But that breath is quickly stolen again, when Jamie’s other hand comes round my left hand side, picks up a knife, and begins slicing the lime right down the middle.

He moves as if I’m not there. As if his forearms aren’t rubbing against my bare elbows where I’d pushed up the sleeves of my shirt. As if his chest isn’t rubbing against my back, with every shift and saw of the knife.

“And then, ye squeeze.”

I stare, transfixed, as Jamie’s hand tightens around one half of the limes, causing the juice from the soft flesh of the fruit to drip and dribble. He catches two white coloured pips in the palm of his other hand, allowing the lime juice to coat both hands.

He’ll be a sticky mess at the end of it.

My heartbeat speeds up. I felt my cheeks flush red. My body feels strangely heavy… like I’m aware of it, in a different way than usual, for the first time in…

“Put the lid on while I wash my hands, Sassenach,” Jamie says, his vowels and consonants butter soft. “And give it all a good shake.”

A shake.

I can do that.

Especially, away from Jamie’s watchful eye, as he walks away to turn on the tap. At least I don’t need to worry about shaking the cocktail maker, which in turn will cause my body to shake… in turn causing my body to move against his…

“Once it’s shaken enough defant, I mean decant,” Jamie corrects himself, “everything into the glass.”

I do as asked, pretty proud of myself when the liquid slithers out a pretty pinkish colour. Pinching the stem of the glass between thumb and forefinger, I hold it up for Jamie to see.

“Verra good, Sassenach!” His praise sends a bolt of something peculiar through my body. “Ye can drink it if ye want.”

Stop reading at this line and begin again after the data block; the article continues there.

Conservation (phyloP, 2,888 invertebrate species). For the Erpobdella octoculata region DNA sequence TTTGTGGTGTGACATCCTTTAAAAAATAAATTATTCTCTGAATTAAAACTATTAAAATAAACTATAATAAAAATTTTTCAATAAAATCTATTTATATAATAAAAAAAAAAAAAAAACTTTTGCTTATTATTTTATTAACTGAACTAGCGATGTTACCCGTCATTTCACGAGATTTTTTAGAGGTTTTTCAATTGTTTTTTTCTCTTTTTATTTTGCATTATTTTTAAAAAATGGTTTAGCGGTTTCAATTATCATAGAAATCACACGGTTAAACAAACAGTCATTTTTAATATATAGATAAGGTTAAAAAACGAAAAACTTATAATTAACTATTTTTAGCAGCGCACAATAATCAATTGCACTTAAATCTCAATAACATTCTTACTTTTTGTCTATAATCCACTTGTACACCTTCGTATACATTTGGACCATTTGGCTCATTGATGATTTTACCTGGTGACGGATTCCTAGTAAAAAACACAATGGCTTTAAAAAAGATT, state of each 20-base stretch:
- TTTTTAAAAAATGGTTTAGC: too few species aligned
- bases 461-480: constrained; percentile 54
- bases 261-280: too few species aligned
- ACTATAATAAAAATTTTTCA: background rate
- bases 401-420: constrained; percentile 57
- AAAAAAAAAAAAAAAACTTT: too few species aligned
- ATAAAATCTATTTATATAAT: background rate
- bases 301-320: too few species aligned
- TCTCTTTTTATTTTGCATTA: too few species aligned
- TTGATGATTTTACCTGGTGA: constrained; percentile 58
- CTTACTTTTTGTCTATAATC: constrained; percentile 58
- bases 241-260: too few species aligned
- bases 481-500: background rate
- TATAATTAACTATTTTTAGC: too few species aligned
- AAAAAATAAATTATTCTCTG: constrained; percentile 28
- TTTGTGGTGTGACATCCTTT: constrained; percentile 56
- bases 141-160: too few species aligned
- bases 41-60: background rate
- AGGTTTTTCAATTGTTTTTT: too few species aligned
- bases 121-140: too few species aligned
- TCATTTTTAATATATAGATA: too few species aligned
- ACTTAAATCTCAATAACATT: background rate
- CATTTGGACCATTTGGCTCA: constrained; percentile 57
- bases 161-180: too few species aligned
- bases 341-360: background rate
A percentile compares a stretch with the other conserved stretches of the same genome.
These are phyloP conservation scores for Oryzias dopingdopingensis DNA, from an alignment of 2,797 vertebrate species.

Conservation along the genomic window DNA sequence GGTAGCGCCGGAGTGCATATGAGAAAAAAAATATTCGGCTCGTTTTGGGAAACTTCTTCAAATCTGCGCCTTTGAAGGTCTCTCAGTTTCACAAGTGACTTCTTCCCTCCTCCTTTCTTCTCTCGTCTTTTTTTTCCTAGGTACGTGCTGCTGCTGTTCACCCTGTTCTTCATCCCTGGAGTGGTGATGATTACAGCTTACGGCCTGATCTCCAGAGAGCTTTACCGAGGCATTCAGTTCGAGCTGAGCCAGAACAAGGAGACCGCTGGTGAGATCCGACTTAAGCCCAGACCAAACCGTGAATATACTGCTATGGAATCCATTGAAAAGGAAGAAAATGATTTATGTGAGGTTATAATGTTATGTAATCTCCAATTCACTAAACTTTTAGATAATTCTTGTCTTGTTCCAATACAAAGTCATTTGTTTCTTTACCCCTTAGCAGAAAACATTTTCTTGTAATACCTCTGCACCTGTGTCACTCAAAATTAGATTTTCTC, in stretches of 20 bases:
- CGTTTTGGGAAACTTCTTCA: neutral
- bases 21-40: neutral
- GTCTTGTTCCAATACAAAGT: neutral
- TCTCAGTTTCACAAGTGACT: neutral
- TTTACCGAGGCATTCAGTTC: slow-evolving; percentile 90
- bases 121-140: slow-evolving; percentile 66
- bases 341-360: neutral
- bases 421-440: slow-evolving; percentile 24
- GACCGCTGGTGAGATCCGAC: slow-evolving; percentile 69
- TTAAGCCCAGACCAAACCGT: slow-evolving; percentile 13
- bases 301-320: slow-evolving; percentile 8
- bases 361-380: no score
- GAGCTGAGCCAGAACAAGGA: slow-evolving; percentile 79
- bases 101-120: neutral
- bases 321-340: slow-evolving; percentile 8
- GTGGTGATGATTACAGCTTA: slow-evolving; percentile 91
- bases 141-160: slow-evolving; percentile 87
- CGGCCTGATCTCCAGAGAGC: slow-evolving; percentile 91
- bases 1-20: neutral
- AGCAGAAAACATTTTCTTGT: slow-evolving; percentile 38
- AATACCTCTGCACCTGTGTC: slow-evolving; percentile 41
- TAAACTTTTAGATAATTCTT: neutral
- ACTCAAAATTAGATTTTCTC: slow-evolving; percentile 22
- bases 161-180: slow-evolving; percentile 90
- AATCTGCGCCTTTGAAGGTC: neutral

“Drink it?”

“Aye,” Jamie says, now flicking off the tap and drying his hands on a small, white, hand towel. “We’re done for the day, but ye may as well drink it before ye go home.”

I nod in understanding, still facing him, but leaning back upon the bar, as I take a tentative sip.

It isn’t half bad. Actually, it’s pretty good, if I do say so myself… with a little bit of a kick to the end of it, where I’ve over poured the strawberry liqueur. But I can’t say I mind all that much, not when it’s so fruity.

“It’s good.” I hold out the glass in front of me. “Want to try?”

Crossing the space between us, Jamie plucks the glass from my hand, and takes a drink; a much bigger mouthful than the one I’ve taken.

The way his lips curl up at the edges, I know he doesn’t mind the way I’ve created the cocktail, but I’m too focused on the bobbing of his Adam’s apple as he swallows, to filter any of his words.

I’ve never quite realised how attractive it is, something to separate his hard male body, from my soft female one.

Strangely enough, I have a sudden urge to push myself forward, and trace the pad of my forefinger along the harsh curve.

“How did yer weekend go, anyway?” Jamie asks, taking another slurp for himself, and then pushing the cold glass back into my palm.

I don’t know what urges me to look down while I take my own refreshment, but I wish I hadn’t when I can see the outline of Jamie’s lips pressed into the thin edge of the glass. I can even make out the tiny lines and creases that must run through those lips of his.

Beauchamp…

“My weekend? It was okay,” I say truthfully, reminded of sitting in the day lounge at the B and B, an old tabloid magazine in hand, staring out of the window as the unusually warm September wind blew inwards, disturbing my wavy locks. “I didn’t really do anything, went shopping for a bit… but that was about it. You? How was yours?”

Jamie’s face is blank again. I recognize it as tactically so, something my father had done over and over again when he was awaiting an answer (or, rather, a mistruth) for something he already knew the answer to.

My father had thought it a game.

A very funny one.

But I hadn’t.

I still didn’t like it, and certainly not on Jamie’s face.

I’m unable to form my features into blankness, it just isn’t in my nature.

My mother had always said one of my worst features was wearing my heart on my sleeve, but I found nothing wrong with that. In fact, I thought more people should do it more often… perhaps the world would be a simpler place then… a kinder place.

“What did ye go shopping for? Anything special?”